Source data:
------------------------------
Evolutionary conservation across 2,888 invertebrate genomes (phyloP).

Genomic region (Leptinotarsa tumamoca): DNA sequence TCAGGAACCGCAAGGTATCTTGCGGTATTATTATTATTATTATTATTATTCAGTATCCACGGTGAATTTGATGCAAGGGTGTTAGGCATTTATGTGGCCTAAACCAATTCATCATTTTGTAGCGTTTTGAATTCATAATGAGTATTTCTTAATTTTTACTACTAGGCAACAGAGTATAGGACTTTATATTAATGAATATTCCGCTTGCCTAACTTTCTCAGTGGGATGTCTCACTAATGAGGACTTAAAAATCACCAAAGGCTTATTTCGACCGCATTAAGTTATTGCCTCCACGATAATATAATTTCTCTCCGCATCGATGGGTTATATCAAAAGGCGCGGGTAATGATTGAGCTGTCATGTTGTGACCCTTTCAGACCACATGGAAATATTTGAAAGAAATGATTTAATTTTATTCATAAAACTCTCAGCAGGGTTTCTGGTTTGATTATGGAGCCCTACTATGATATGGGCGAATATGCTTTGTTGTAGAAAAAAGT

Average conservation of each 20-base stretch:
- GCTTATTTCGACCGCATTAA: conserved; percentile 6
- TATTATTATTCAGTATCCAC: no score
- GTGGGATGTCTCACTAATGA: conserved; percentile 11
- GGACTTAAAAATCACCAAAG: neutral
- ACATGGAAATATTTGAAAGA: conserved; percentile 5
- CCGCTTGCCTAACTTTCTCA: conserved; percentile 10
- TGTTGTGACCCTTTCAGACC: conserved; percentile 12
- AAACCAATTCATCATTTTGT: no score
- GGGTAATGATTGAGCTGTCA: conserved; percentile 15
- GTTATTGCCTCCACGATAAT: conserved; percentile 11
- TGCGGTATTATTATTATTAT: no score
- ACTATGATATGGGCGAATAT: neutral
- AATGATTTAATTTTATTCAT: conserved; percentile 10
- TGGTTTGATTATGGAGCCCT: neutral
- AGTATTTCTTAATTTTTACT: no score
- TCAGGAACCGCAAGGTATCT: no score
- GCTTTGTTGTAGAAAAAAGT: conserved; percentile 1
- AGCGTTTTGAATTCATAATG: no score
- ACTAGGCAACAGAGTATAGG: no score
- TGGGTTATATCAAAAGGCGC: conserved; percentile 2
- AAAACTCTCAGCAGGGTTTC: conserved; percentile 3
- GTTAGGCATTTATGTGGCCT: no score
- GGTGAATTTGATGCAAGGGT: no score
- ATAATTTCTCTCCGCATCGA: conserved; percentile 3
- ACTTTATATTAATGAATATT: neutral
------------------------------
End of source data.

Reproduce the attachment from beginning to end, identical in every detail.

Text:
Evolutionary conservation across 2,888 invertebrate genomes (phyloP).

Genomic region (Leptinotarsa tumamoca): DNA sequence TCAGGAACCGCAAGGTATCTTGCGGTATTATTATTATTATTATTATTATTCAGTATCCACGGTGAATTTGATGCAAGGGTGTTAGGCATTTATGTGGCCTAAACCAATTCATCATTTTGTAGCGTTTTGAATTCATAATGAGTATTTCTTAATTTTTACTACTAGGCAACAGAGTATAGGACTTTATATTAATGAATATTCCGCTTGCCTAACTTTCTCAGTGGGATGTCTCACTAATGAGGACTTAAAAATCACCAAAGGCTTATTTCGACCGCATTAAGTTATTGCCTCCACGATAATATAATTTCTCTCCGCATCGATGGGTTATATCAAAAGGCGCGGGTAATGATTGAGCTGTCATGTTGTGACCCTTTCAGACCACATGGAAATATTTGAAAGAAATGATTTAATTTTATTCATAAAACTCTCAGCAGGGTTTCTGGTTTGATTATGGAGCCCTACTATGATATGGGCGAATATGCTTTGTTGTAGAAAAAAGT

Average conservation of each 20-base stretch:
- GCTTATTTCGACCGCATTAA: conserved; percentile 6
- TATTATTATTCAGTATCCAC: no score
- GTGGGATGTCTCACTAATGA: conserved; percentile 11
- GGACTTAAAAATCACCAAAG: neutral
- ACATGGAAATATTTGAAAGA: conserved; percentile 5
- CCGCTTGCCTAACTTTCTCA: conserved; percentile 10
- TGTTGTGACCCTTTCAGACC: conserved; percentile 12
- AAACCAATTCATCATTTTGT: no score
- GGGTAATGATTGAGCTGTCA: conserved; percentile 15
- GTTATTGCCTCCACGATAAT: conserved; percentile 11
- TGCGGTATTATTATTATTAT: no score
- ACTATGATATGGGCGAATAT: neutral
- AATGATTTAATTTTATTCAT: conserved; percentile 10
- TGGTTTGATTATGGAGCCCT: neutral
- AGTATTTCTTAATTTTTACT: no score
- TCAGGAACCGCAAGGTATCT: no score
- GCTTTGTTGTAGAAAAAAGT: conserved; percentile 1
- AGCGTTTTGAATTCATAATG: no score
- ACTAGGCAACAGAGTATAGG: no score
- TGGGTTATATCAAAAGGCGC: conserved; percentile 2
- AAAACTCTCAGCAGGGTTTC: conserved; percentile 3
- GTTAGGCATTTATGTGGCCT: no score
- GGTGAATTTGATGCAAGGGT: no score
- ATAATTTCTCTCCGCATCGA: conserved; percentile 3
- ACTTTATATTAATGAATATT: neutral